A creamy, dreamy Italian cow’s milk cheese made in Wiltshire
If the prawn cocktail was the defining starter of the seventies and baked goat’s cheese the starter of the noughties, then there’s no doubt what the starter of the twenty-tens has been: burrata. It has come scattered with heirloom tomatoes; draped with honeyed peaches; drizzled with lashings of extra virgin olive oil. And most of the time it has come from Italy, carefully cushioned and hurried over so as not to lose too much shelf-life—for burrata, even more so than mozzarella, deteriorates rapidly upon leaving the dairy.
Getting his cheese to Borough Market as fresh as can be is less of a logistical challenge for Claudio Sarfati than it is for most other specialists. Rather than being based hundreds of miles away in Italy, he and his band of merry cheesemakers at De Luca London Mozzarella and Co make their burrata in a small village in Wiltshire. Italian by birth—indeed, his shepherd grandfather began making mozzarella and burrata more than 60 years ago in Latina, outside Rome—Claudio came over to England after becoming increasingly frustrated with the quality of milk in his home country.
This may seem surprising. Popular imagination has it that everything food and drink-related is better in Italy, including animal rearing. Not so, explains Claudio sadly. “Farming is dying off. Finding organic milk in Italy these days is really hard. A lot of it is industrially farmed or imported from Germany or Hungary.” Claudio is vegetarian and finds that many British farmers “have a more considerate approach towards animals and animal welfare. It is important from my point of view that the whole chain of production respects nature, and what we are producing is as natural as possible too.”
Rich, biodiverse pasture
His farmer is Helen Browning. “Her farm is organic, it is local, the cows are treated well and are milked only once a day. The rest of the milk goes to their calves,” Claudio tells me. By way of contrast, intensive farmers feed their calves via bottle formula, their cows on grain, and milk them up to four times a day. Helen’s cows, meanwhile, range and graze over 50 acres of rich, biodiverse pasture. “Every day the milk differs according to where the cows have been grazing.”
This can be challenge, he continues, as their recipe must adapt accordingly—but that’s where 60 years’ worth of inherited knowledge and experience comes in. “Our philosophy is based on a combination of science and artisanal recipes, integrating the traditional values of Italian cheesemaking with organic British cow’s milk. An Italian shoemaker can make shoes in England. The only difference is the material might differ.” Claudio can’t vouch for British leather, but he can testify to the quality of the milk he uses here, which “has a much higher butterfat content, being organic and free range.”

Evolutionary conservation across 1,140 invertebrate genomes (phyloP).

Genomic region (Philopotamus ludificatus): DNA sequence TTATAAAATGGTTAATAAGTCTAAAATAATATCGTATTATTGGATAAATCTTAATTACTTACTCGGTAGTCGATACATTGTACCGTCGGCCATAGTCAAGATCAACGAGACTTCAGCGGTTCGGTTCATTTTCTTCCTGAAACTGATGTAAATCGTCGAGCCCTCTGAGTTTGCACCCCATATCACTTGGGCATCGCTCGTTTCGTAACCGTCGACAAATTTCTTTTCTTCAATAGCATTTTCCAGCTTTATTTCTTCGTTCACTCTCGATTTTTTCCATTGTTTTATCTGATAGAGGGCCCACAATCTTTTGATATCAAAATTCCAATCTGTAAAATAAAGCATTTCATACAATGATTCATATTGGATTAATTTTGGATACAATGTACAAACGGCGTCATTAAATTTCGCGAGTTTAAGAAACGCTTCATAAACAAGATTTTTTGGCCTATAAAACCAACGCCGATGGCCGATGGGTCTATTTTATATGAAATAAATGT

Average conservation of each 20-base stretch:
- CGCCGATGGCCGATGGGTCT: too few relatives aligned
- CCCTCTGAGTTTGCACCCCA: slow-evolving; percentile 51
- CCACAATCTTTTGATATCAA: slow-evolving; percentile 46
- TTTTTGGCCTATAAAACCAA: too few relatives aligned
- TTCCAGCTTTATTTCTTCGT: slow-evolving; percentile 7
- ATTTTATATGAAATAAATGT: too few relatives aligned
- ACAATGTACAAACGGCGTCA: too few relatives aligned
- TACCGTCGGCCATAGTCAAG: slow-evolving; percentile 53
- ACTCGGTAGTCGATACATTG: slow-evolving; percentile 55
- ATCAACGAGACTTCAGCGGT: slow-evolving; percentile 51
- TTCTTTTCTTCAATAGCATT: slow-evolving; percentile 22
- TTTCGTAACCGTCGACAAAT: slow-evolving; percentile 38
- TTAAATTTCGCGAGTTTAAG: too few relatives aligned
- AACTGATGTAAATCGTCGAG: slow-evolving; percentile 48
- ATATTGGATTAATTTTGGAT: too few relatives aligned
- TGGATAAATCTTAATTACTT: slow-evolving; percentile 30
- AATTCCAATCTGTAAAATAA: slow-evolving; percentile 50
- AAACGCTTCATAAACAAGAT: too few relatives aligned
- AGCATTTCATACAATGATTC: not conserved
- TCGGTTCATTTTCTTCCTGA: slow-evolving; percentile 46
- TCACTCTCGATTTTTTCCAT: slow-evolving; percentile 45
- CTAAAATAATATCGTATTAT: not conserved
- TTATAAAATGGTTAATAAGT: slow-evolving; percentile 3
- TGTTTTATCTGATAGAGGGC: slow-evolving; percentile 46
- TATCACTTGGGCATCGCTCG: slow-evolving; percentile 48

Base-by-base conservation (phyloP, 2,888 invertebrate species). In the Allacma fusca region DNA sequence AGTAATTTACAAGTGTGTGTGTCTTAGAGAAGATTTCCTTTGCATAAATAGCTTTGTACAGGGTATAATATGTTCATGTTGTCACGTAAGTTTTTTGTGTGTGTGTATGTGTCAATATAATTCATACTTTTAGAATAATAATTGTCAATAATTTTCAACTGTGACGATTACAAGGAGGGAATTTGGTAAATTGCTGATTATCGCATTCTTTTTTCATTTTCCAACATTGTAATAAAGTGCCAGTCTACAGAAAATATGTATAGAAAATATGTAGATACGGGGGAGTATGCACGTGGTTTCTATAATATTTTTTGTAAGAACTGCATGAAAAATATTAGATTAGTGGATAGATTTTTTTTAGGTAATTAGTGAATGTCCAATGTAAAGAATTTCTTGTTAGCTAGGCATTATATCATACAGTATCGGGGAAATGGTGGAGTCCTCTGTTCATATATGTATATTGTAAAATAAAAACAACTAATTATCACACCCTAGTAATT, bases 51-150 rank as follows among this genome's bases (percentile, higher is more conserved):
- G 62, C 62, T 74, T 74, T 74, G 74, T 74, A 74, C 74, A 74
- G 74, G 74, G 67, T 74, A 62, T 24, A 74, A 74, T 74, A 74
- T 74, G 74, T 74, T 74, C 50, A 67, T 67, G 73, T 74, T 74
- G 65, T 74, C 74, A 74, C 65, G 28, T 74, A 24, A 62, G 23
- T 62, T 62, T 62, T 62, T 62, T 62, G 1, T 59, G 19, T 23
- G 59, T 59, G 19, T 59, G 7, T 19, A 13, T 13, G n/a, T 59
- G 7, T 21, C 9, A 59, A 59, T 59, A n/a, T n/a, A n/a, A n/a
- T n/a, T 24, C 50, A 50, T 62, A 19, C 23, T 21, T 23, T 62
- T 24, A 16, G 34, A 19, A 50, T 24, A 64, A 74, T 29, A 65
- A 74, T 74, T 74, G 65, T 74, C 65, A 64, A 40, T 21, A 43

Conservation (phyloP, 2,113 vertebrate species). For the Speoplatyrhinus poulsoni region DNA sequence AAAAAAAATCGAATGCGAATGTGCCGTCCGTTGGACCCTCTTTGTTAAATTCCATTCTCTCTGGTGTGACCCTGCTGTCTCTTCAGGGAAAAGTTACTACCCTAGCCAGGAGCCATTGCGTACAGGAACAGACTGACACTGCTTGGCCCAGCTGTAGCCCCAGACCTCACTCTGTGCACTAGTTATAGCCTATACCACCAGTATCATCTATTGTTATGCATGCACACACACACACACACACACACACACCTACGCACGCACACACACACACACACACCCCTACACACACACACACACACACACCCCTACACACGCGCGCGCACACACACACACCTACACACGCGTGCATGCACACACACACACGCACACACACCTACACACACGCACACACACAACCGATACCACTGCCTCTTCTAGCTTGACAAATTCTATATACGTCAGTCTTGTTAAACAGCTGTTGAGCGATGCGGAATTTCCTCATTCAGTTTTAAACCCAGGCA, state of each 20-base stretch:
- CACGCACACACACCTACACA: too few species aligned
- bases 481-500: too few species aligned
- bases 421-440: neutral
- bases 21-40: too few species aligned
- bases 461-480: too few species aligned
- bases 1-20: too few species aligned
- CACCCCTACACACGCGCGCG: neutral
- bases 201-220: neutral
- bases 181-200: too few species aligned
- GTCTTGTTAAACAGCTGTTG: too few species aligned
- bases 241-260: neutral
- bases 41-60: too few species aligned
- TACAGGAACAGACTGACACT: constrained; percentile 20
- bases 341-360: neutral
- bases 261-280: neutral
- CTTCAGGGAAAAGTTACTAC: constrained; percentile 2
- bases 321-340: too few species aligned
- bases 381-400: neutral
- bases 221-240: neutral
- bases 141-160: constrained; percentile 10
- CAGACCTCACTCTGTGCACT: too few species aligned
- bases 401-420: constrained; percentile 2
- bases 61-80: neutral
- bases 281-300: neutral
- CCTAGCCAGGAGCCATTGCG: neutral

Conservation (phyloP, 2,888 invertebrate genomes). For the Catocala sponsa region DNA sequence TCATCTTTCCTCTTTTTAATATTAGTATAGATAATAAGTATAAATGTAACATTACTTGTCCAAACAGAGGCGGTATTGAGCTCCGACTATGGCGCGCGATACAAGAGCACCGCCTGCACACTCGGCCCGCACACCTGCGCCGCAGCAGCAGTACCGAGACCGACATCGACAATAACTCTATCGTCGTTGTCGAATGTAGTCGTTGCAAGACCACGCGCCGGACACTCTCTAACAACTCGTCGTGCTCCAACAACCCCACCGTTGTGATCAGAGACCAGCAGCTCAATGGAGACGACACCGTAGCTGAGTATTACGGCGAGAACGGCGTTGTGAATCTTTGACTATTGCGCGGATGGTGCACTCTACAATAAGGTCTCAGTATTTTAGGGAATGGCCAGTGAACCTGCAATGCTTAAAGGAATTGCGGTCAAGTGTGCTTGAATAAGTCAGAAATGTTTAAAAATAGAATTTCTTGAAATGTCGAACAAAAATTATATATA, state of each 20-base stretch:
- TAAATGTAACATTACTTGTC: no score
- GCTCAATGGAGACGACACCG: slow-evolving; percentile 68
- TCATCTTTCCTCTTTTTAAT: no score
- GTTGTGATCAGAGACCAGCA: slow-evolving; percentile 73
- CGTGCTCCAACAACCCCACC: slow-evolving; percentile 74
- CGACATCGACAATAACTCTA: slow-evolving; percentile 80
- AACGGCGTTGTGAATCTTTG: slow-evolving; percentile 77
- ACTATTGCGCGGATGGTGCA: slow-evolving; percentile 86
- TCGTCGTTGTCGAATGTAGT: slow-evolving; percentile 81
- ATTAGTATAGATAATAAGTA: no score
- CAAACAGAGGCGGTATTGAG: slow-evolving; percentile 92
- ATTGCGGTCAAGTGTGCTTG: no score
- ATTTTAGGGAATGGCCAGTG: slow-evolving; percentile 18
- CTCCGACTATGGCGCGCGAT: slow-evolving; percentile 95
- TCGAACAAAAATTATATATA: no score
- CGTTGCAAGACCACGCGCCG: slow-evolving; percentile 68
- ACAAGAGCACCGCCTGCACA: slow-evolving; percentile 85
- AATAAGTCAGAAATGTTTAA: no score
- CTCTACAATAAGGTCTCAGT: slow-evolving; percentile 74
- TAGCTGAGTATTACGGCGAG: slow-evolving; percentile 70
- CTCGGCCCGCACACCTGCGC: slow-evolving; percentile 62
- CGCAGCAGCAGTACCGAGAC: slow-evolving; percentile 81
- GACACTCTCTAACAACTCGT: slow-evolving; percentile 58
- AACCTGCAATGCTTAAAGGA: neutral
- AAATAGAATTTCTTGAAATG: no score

Fresh milk, collected at sunrise, is flash pasteurised for seconds—“just enough to allow the original taste and sense of freshness to remain intact,” says Claudio. Then natural probiotics and rennet are added so the milk curdles, and the curd is kneaded by hand to achieve the correct consistency. “The master cheesemakers stir the curd, cut it into snowflakes in large wooden tubs, slowly adding hot water to make a smooth, shiny paste.”
Meticulous about provenance
So far, so mozzarella. At this point the cheesemaking path diverges. Where with mozzarella the cheesemaker would start shaping the traditional balls by hand, for burrata he turns this mozzarella paste into a series of small, very thin round sheets which form the burrata ‘shell’ or case. “The shell is stuffed with very fine mozzarella laces and double cream. We are one of very few cheesemakers that produce organic double cream for our burrata. It’s an expensive raw material,” Claudio continues, “but we like to have control over everything in our product. That’s the merit of being near a farm. I am meticulous about the provenance of everything in our cheeses.”
Every day De Luca produces between 50 to 100 kilograms of burrata, supplying Borough Market and numerous restaurants across the country, including several with Michelin stars. When I ask why he thinks the Brits are so big on burrata right now, he puts it down to two reasons: cream and butter are nectar to the Anglo-Saxon palate, so burrata is “automatically going to be something that feels very natural to them”; and, next to mozzarella, burrata is simply more versatile.
“With its creamy filling, it can be combined with loads of ingredients, whereas mozzarella is drier and more acidic, so it really has to be with tomatoes or something similar.” Mark Hix, one of Claudio’s clients, serves burrata with cherries as a dessert, he continues. We wouldn’t say no—though for us at least, burrata is at its best in the starter section: a creamy, tangy, hazelnutty, textural tantaliser, smeared onto sourdough bread and scatted with cracked pepper, to take the edge off your hunger while animatedly discussing the mains.